Film in Las Cruces: The Dream is Now a Reality
Written by Cheryl A. Fallstead
Courtesy Film Las Cruces
As I write this introduction to a story I’ve been working on for months, Clint Eastwood is in Las Cruces filming the feature film The Mule. Another feature film with local roots, Walking with Herb, is preparing to start filming, and several independent films have either just wrapped or are beginning the production process. The new Film Las Cruces Studio recently became a major resource for both filmmakers and film students, and we now have two film festivals in Las Cruces along with two institutions of higher learning—New Mexico State University and Doña Ana Community College—training the next generation of filmmakers. While northern New Mexico may currently be more well-known as a filming location, Las Cruces is stepping up its game and is ready to be considered a serious player.
Let’s meet the cast.
Say you want to shoot a film in Las Cruces. The man who can help you get permits, find locations, and generally smooth the way is Las Cruces Film Liaison Jon Foley. Jon can also help if you’re interested in working on locally filmed productions by adding you to a database of people with skills filmmakers need. What’s more, as staff for Film Las Cruces, he has been heavily involved in the new Film Las Cruces Studio and the numerous sets already built within the 75,448 square-foot space. The biggest feather in his cap this year was landing a Clint Eastwood movie.
Members of his team include Ian Simon, the new Film Las Cruces studio coordinator, and Chris Shephard, the operations coordinator. There is also a 13-member board of directors, led by board president Senator Jeff Steinborn and vice-president Matt Byrnes of Doña Ana Community College’s Digital Imaging and Design Technology Program.
Jon actively reaches out to film producers to come to Las Cruces. There have been several smaller productions shot here recently, such as All the World is Sleeping, which wrapped in May, a feature film called Banging Lanie, plus Ozzie and Jack’s World Detour Season 3 did a road trip through Las Cruces and used some local crew. There was also a Mercedes ad shot in May at the Big Chile Inn.
The big news, however, is the two feature films that are filming here this summer and fall: The Mule and Walking with Herb, a locally-grown film with A-list actors Edward James Olmos, George Lopez, and Mary McDonnell. The Mule stars Clint Eastwood, Manny Montoya, Bradley Cooper, Laurence Fishburne, Jill Flint, and Michael Peña.
In a press release announcing The Mule, Jeff Steinborn touted the impact the film will have on local small businesses and people wanting to work in the film business. “Large film productions employ good sized crews and spend money at a wide array of local businesses. This film production will likely fill over 1,000 hotel room nights, and spend thousands of dollars at local restaurants and other vendors. Additionally, local people will get hired to work on the crew and become background actors. It’s a great example of the economic impact we can have if we work hard to recruit more film production to our region.”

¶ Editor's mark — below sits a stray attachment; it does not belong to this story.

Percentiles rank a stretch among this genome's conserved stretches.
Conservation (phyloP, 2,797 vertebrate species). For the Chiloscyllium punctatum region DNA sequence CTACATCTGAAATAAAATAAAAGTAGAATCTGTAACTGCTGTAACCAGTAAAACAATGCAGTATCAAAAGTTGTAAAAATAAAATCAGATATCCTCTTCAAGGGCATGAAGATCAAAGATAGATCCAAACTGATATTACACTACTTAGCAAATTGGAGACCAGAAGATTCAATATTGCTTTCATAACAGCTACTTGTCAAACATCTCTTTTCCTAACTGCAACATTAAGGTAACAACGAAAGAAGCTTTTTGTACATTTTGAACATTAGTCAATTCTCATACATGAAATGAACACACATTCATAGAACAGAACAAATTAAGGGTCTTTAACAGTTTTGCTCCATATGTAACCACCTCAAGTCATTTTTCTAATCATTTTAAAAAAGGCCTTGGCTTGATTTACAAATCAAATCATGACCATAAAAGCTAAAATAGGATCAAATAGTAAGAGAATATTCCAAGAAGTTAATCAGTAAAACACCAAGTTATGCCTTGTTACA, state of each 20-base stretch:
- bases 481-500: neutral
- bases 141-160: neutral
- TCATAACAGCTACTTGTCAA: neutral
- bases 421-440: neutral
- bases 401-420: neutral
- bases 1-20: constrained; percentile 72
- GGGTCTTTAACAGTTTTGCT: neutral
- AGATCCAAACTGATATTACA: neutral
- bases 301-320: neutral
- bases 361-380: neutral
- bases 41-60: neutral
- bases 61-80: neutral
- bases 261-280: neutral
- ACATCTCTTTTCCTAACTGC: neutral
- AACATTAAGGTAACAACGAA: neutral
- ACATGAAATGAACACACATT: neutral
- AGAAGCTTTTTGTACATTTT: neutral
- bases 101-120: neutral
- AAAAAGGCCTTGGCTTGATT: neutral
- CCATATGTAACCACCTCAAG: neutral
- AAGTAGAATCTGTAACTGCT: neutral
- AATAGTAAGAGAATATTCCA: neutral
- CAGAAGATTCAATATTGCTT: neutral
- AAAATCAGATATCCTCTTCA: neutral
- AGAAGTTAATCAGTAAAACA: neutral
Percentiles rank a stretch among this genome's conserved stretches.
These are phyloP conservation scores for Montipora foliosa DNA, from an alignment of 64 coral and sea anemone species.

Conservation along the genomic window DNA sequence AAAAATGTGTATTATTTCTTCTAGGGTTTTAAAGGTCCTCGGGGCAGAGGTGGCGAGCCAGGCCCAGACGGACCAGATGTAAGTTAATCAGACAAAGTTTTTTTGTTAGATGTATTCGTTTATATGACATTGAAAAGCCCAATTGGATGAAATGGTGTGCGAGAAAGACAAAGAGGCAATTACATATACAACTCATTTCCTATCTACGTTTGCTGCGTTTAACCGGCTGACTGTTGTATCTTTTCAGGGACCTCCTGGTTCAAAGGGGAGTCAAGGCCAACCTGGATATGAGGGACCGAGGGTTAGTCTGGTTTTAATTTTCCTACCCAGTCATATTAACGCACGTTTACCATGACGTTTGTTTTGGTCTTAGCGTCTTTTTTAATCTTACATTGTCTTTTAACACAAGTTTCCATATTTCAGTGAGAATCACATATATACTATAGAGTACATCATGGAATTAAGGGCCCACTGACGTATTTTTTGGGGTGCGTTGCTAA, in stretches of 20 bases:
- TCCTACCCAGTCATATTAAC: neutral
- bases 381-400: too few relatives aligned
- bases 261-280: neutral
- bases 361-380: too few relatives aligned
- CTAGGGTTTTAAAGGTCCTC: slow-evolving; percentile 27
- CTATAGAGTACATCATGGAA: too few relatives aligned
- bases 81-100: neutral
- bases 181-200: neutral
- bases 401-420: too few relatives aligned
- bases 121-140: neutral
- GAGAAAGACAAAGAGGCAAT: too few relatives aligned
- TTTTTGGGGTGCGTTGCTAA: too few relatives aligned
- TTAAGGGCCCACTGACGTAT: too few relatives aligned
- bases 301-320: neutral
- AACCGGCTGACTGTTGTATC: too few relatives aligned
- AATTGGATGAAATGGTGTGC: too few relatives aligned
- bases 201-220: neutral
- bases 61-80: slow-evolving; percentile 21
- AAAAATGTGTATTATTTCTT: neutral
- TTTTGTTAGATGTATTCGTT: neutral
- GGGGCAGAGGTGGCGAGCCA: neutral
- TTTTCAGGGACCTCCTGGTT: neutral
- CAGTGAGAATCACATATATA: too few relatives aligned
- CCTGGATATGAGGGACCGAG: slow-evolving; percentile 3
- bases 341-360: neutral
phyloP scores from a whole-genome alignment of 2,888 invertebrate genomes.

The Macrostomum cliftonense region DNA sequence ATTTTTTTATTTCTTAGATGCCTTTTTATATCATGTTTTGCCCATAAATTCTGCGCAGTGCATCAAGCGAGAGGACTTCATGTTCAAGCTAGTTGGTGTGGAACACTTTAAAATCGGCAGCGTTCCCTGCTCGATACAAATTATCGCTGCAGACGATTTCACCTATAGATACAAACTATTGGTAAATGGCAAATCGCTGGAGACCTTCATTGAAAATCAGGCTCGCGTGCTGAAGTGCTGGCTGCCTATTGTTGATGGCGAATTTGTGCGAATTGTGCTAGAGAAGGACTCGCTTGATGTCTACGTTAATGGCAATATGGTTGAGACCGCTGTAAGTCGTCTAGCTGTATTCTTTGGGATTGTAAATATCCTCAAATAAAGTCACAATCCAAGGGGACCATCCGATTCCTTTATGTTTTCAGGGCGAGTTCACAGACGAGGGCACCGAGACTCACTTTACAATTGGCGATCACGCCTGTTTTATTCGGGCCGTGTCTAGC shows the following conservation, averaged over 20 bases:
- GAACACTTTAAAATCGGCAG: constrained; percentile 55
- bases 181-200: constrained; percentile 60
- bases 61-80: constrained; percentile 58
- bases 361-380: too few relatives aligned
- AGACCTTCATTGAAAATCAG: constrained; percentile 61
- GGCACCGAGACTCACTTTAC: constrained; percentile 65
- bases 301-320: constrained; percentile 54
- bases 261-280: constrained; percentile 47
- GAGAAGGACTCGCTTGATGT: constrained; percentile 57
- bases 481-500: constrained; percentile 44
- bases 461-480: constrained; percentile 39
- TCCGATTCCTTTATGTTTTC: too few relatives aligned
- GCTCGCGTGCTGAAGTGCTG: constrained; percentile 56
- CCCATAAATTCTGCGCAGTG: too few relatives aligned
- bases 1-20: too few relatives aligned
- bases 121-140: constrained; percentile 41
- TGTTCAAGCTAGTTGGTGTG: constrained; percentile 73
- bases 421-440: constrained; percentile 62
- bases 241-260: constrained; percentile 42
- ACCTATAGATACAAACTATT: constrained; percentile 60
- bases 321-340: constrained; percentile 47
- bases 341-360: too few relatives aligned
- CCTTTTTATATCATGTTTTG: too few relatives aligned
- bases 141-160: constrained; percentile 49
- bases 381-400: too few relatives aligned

Working with film producers is a big part of Film Las Cruces’ job and one thing that makes it easier for them to attract projects is New Mexico’s very competitive film incentive program. Jon says, “The New Mexico film incentive is our bread and butter. That is the main reason New Mexico is a major player in the film industry. New Mexico, Georgia, and Louisiana are the top three in terms of incentives. It’s a really well thought out program that I hope continues to thrive in the next administration.”
The studio is the bright new shiny tool in the toolbox for Las Cruces. It is a converted Coca-Cola bottling plant owned by Duane Green. Jon says, “Duane has been more than incredible to us. He’s willing to take a risk on us and we’re utilizing it for education.”
That’s because a lot of what is happening at the studio is related to helping train filmmakers of the future, through the DACC crew training program and free set construction classes. In addition, the studio has a great deal with Synalease, the largest grip and lighting contractors internationally. The studio now houses a three-ton grip and lighting package that is free for academic use. NMSU or DACC classes can use it at no cost and it can also be rented out to productions with no transportation fee.
In March, the studio had a grand opening and it was filled with many of the people who had helped bring this dream to fruition along with supporters and the simply curious. There were speeches, food, and music as people explored the sets inside the cavernous space. The showpiece is a Leer jet set, but there is also a prison set, an oval office, and a missile silo. The set construction classes learned their trade by putting these together. They were purchased at a bargain-basement price from a production company that had a show cancelled.
The sets are also available, of course, for any productions which would like to film there. Ian can help producers work out the details for use of the studio.
Another part of Jon’s job is helping locals find jobs in the film industry. The Film Las Cruces crew database lists people who have some film experience, based on their credits on the Internet Movie Database (IMDb), whether it was a union job or not. In addition, those who have needed skills, but don’t yet have credits can contact Jon to discuss being listed. The list includes numerous opportunities, including jobs you’d think of for filmmaking such as camera operators, directors, editors, sound, construction, wardrobe, and hair and make-up, but also tutors, still photographers, animal wranglers, and caterers.
Film Las Cruces, a non-profit organization, meets the first Wednesday of each month and welcomes interested parties to attend. To see the list of crew opportunities, go to filmlascruces.com and look under resources.